English version


From Longman Dictionary of Contemporary Englishall-timeˈall-time adjective πŸ”Š πŸ”Š used when you compare things to say that one of them is the best, worst etc that there has ever beenan all-time high/low πŸ”Š The price of wheat had reached an all-time low. πŸ”Š They reached an all-time record score.
Examples from the Corpus
all-timeβ€’ As a result, they've dragged down Freeserve's share price to an all-time closing low of 122p.β€’ His all-time hero was John Wheatley, the health and housing minister.β€’ The goal moved Lindros past Ilkka Sinisalo into ninth place on the Flyers' all-time list.β€’ Edward's affair and subsequent marriage to divorced Mrs Simpson had left the family's popularity at an all-time low.β€’ The exposure it received this year was an all-time record.all-time recordβ€’ From 1980 to 1981 they rose a further 10 percent, to reach an all-time record.β€’ That was 48 % up on the year before, and an all-time record.β€’ The exposure it received this year was an all-time record.β€’ It's an all-time record befitting the 8 times champion jockey who once won 221 races in a season.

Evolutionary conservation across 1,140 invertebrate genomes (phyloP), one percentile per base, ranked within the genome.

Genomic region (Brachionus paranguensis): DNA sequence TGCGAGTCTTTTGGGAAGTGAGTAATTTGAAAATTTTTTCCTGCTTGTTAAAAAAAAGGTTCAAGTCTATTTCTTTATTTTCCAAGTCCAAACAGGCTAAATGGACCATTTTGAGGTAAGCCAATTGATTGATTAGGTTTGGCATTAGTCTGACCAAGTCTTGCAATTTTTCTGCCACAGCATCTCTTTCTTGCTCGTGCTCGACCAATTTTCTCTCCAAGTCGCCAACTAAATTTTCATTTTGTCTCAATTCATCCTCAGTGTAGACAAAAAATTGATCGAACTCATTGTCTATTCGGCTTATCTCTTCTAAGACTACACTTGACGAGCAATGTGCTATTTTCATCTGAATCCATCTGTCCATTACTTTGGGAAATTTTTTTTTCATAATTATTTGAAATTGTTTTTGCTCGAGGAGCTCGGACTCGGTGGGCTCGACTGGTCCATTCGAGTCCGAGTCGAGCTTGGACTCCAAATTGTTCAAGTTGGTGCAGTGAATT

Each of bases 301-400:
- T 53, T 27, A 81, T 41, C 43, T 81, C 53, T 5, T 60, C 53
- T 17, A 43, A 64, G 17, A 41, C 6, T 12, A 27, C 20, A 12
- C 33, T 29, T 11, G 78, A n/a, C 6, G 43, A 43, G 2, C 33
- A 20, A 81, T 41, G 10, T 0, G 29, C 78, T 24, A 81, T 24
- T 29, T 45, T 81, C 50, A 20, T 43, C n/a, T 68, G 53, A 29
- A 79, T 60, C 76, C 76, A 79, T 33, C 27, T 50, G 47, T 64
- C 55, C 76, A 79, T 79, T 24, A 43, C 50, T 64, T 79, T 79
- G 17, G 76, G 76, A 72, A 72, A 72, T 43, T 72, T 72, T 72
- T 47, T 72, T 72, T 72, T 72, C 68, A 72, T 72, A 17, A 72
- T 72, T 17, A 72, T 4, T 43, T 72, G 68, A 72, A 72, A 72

From Longman Business Dictionaryall-timeˈall-time adjective all-time low/high/peak/record the lowest or highest that something has ever beenThe news caused the dollar to fall to an all-time low against the euro.Orders rose 35% to an all-time high for May.